Sunday, March 13, 2016

Is it "unfair" to get a test-prep tutor or enroll in an expensive course?

I once had a parent call to explore the idea of getting an SAT coach for his daughter.  He told me about her, but then he said he was worried about whether or not getting her a coach represented an unfair advantage.  I pointed out that since she was at an expensive private school, her application would be read as if she had a coach whether she did or not.  (I did not point out how funny it was that he was worried about unequal access to test coaching, but not about unequal access to the private school she was in.  They also lived in one of the neighborhoods filled with mcmansions.) I guess my argument did not carry the day, because I didn't end up working with his daughter.

So is there an inequity involved in spending money to get your child ready for a college entrance exam?  And if there is, how much should you worry about that?  Would the world be a better place if everyone boycotted the tutors, the Princeton Review, the books, and online courses?  This came up on Quora, and this was my reply:

Here is something to keep in mind about "SAT coaching": It is a really big umbrella. When we read or hear about it in the media it sounds like the rich kids are buying special secrets that you only get to have if you have enough money. I assure you that I have never given anyone a test-taking tip that isn't available "out there" for everyone. As one fellow tutor always says, "There is no special sauce." Hiring an SAT coach might be like hiring a personal trainer. Most people could do it on their own, but hiring someone streamlines the process. People with more money than time tend to do this for all aspects of their lives including SAT preparation.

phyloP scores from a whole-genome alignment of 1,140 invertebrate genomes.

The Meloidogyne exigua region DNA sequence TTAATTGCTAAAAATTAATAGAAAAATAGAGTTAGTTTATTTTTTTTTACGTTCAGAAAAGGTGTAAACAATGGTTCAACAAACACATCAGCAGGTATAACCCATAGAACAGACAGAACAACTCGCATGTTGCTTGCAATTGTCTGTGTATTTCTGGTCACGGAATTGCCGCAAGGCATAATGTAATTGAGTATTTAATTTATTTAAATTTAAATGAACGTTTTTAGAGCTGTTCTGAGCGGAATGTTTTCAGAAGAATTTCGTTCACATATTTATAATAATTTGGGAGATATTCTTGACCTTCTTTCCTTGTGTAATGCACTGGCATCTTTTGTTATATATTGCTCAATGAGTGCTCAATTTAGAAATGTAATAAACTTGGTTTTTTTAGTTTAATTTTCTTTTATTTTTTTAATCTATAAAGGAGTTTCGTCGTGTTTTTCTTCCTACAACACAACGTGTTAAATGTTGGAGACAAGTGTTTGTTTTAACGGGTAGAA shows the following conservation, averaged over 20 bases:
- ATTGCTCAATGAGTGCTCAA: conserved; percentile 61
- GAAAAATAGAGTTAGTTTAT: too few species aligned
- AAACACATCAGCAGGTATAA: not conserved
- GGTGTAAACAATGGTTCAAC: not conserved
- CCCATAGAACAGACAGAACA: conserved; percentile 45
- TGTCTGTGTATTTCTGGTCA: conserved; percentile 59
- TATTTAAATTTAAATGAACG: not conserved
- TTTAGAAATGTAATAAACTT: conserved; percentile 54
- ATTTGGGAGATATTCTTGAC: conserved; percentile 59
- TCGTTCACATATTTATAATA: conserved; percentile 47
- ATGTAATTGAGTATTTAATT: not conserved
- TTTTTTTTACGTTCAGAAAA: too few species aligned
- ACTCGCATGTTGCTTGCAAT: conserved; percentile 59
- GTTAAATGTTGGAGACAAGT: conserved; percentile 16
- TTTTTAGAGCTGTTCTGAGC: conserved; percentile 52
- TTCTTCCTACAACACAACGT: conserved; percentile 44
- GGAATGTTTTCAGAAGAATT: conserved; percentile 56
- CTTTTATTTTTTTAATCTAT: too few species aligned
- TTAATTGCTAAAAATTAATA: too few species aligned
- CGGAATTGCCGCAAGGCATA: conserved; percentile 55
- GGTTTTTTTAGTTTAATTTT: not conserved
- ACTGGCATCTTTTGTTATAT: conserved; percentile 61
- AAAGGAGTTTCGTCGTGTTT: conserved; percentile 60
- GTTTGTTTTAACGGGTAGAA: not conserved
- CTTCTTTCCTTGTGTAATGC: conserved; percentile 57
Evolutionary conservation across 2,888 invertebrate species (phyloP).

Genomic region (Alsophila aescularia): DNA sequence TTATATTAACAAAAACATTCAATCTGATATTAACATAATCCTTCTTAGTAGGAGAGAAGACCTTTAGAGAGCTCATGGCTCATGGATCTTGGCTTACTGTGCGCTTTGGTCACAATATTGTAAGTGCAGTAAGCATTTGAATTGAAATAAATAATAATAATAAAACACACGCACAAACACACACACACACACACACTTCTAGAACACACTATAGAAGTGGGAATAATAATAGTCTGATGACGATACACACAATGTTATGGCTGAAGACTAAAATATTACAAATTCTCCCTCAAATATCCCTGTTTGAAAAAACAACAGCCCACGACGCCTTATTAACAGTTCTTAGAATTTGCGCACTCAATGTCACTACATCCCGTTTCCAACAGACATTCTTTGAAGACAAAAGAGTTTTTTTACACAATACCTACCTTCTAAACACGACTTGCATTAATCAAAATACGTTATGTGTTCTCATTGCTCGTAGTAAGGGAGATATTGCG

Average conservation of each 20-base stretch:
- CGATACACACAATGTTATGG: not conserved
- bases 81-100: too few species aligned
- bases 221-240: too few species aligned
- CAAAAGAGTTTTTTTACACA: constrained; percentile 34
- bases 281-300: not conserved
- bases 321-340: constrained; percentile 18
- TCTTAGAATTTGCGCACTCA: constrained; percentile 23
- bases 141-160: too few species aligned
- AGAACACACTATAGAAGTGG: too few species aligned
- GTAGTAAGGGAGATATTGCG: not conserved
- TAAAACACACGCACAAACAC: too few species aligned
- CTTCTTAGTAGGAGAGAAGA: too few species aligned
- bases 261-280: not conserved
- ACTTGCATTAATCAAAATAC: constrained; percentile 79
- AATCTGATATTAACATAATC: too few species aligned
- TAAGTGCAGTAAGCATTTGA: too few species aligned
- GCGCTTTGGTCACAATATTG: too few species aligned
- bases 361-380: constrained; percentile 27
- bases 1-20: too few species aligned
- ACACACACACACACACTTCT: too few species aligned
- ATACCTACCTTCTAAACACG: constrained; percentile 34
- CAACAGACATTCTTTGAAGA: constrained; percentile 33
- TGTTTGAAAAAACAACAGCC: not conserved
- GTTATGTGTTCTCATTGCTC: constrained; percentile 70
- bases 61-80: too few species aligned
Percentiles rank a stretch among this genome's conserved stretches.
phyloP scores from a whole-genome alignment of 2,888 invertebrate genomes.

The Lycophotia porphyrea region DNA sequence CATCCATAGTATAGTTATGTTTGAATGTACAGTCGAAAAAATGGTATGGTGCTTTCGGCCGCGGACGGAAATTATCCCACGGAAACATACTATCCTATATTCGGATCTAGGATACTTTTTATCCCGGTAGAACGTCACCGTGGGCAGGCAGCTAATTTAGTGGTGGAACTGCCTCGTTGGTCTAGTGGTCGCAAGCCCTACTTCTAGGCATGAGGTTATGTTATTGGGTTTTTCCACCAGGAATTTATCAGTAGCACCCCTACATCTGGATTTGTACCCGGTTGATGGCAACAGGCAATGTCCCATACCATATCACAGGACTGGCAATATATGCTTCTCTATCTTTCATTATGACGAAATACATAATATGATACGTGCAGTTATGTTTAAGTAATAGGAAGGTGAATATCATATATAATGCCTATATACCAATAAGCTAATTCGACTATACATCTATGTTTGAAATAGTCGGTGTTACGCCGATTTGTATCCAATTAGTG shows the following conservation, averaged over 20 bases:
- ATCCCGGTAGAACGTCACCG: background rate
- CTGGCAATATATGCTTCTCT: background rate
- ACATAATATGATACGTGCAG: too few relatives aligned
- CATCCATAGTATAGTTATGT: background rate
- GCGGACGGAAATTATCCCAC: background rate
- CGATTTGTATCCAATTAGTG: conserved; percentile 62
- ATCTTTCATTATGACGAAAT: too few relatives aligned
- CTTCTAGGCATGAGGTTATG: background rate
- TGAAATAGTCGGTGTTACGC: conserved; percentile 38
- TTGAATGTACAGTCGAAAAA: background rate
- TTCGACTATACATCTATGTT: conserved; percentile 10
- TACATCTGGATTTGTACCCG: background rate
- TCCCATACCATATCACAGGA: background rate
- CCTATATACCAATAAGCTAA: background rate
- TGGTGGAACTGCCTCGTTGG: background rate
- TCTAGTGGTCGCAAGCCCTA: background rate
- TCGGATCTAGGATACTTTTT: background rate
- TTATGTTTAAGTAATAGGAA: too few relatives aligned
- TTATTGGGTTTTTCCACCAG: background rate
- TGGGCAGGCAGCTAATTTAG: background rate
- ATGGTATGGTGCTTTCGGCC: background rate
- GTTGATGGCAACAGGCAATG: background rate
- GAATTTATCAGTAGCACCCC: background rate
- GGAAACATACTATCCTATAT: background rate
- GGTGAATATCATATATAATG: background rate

When parents call me to coach their kids for a college entrance exam they always say, "He/she is a very good student, but he/she doesn't test well." They will allow that the student might need just a little review, but they will anxiously inquire as to whether I teach the testing tips. And I say, "Umm...sure." And I do. For five minutes. And then we spend the rest of the ten hours on the algebra he never learned, or the grammar she completely missed because they moved at just the wrong time. You see, there is a lot of cachet in going to an SAT tutor every week. There is no cachet at all in going to an I-never-learned-grammar tutor every week.

Is it fair that the rich kid who never learned grammar gets a tutor to fill in that hole before he has to take his college entrance exam, while the poor kid who never learned grammar doesn't? Of course not. However, it would be silly to say that no one gets to learn grammar until everyone can. Or that no one can know algebra well until everyone does. Surely the more educated people we have the better off we are.

So, in answer to your question: If you need a coach, and you can afford one, get a coach. Be a more educated person. If you are worried about the inequities of this world - and really, if you were to rank all of the inequities in the world, unequal access to SAT tutors wouldn't make the top ten - then use your increased knowledge to do good.

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